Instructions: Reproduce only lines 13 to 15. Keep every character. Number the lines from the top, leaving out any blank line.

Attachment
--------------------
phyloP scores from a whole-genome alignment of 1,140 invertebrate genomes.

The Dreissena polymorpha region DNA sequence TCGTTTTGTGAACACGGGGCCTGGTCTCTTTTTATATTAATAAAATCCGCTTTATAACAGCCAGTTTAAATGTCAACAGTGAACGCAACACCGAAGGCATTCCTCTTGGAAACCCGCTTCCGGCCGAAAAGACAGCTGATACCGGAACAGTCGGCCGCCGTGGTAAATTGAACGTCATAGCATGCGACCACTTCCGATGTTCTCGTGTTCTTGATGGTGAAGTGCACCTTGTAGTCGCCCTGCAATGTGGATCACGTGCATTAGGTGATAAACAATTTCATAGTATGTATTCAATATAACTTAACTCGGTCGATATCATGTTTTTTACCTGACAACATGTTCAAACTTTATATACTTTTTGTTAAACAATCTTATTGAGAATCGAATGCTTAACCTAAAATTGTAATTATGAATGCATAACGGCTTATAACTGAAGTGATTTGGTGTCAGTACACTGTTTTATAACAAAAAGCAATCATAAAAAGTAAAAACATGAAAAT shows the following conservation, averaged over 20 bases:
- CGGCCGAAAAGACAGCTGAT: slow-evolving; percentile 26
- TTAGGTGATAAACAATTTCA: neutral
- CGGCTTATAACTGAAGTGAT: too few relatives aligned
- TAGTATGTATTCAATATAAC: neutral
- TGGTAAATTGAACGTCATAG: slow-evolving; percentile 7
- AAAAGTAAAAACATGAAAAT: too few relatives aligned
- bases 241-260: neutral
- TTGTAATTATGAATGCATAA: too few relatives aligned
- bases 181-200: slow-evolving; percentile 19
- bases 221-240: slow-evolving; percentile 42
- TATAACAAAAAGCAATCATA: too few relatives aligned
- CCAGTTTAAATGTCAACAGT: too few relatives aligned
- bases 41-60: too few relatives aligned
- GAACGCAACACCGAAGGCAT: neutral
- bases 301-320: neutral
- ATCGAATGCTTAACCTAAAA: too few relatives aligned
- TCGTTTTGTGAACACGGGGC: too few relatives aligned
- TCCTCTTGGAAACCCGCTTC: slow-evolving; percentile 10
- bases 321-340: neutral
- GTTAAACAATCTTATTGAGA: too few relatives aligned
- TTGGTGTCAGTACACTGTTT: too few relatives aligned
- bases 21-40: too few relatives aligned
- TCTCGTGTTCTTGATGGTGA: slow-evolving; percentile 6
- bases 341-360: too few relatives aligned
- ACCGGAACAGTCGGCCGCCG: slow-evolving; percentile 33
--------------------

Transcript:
- TATAACAAAAAGCAATCATA: too few relatives aligned
- CCAGTTTAAATGTCAACAGT: too few relatives aligned
- bases 41-60: too few relatives aligned